Researcher from Eloret Corporation/National Aeronautics and Space Administration Ames Research Center, states:
” The petitioner was the first to introduce the concept of “multilevel data storage” to the field of molecular electronics. . . . .”
“In addition, the petitioner developed a revolutionary device architecture consisting of …”
In addiiton, in support of the preceding experts’ statements, the petitioner submitted documentation showing hundreds of independent cites to his published findings.
The AAO disagreed with the USCIS on only counting the citations of articles for which the petitioner was identified as “first author.” The AAO stated that as modern scientific research endeavors routinely involve collaborative efforts, they found no statutory, regulatory, precedential, or evidentiary basis to conclude that USCIS should not assign weight to collaborative scientific research such as the petitioner’s. It could be argued that the director was simply seeking stronger evidence of the petitioner’s prominent role in his research studies. However, statements from the petitioner’s first-author collaborators submitted on appeal confirm that he played an integral role in their jointly published research.
The AAO considered that the citation records submitted initially and on appeal showing hundreds of cites to articles coauthored by the petitioner are solid evidence that other researchers have been influenced by his work and are familiar with it. This evidence corroborates the experts’ statements that the petitioner has made original contributions of major significance in his field. The record reflects that the petitioner’s contributions are important not only to the institutions where he has worked, but throughout the greater field as well. Leading scientists have acknowledged the value of the petitioner’s work and its major significance in the fields of nanomaterials science and nanotechnology. Accordingly, the petitioner has established that he meets this criterion.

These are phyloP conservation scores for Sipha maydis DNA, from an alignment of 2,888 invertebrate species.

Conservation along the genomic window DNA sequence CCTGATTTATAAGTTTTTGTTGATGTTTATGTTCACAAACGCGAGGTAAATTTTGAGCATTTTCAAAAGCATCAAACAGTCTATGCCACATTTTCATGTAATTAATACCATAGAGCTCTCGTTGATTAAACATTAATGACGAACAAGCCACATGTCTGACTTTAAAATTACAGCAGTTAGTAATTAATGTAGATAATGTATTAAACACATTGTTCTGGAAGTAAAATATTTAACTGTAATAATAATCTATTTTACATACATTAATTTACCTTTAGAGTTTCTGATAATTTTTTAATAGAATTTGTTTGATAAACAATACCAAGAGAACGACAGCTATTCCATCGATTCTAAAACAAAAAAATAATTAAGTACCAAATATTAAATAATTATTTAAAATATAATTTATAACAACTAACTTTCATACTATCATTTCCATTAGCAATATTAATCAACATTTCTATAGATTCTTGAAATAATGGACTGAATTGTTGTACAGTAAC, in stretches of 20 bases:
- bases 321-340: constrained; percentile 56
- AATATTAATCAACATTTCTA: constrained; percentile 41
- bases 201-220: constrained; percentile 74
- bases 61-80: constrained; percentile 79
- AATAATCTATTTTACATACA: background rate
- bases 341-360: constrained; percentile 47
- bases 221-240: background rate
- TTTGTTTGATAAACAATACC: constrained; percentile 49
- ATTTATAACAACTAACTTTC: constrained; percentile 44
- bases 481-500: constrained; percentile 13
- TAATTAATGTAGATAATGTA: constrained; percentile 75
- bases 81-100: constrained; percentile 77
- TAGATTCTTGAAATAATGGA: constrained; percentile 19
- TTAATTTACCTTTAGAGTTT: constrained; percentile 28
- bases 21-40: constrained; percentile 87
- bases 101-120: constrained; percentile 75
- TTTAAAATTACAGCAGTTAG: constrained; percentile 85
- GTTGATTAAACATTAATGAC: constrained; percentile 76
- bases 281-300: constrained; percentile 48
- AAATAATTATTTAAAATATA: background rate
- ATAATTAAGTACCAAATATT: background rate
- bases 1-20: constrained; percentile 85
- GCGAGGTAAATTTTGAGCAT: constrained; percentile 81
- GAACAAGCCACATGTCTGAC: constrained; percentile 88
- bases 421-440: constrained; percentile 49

3. Evidence of the alien’s authorship of scholarly articles in the field, in professional or major trade publications or other major media.
The petitioner submitted evidence of his authorship of numerous articles in publications such as Journal of the American Chemical Society, Advanced Materials, Nano Letters, and Applied Physics Letters. As previously discussed, the petitioner also submitted evidence of hundreds of articles that cite to his work. Accordingly, the AAO found that the petitioner has established that he meets this criterion.
The AAO concluded that in this case, the petitioner has satisfied three of the regulatory criteria required for classification as an alien of extraordinary ability. 8 C.F.R. s 204.5(h)(3).
The AAO found that the totality of the evidence establishes an overall pattern of sustained national acclaim and extraordinary ability. The petitioner has also established that he seeks to continue working in the same field in the United States and that his entry into the United States will substantially benefit prospectively the United States. Therefore, the AAO determined that the petitioner has overcome the stated grounds for denial and thereby established eligibility for immigrant classification under section 203(b)(1)(A) of the Act and the appeal is sustained.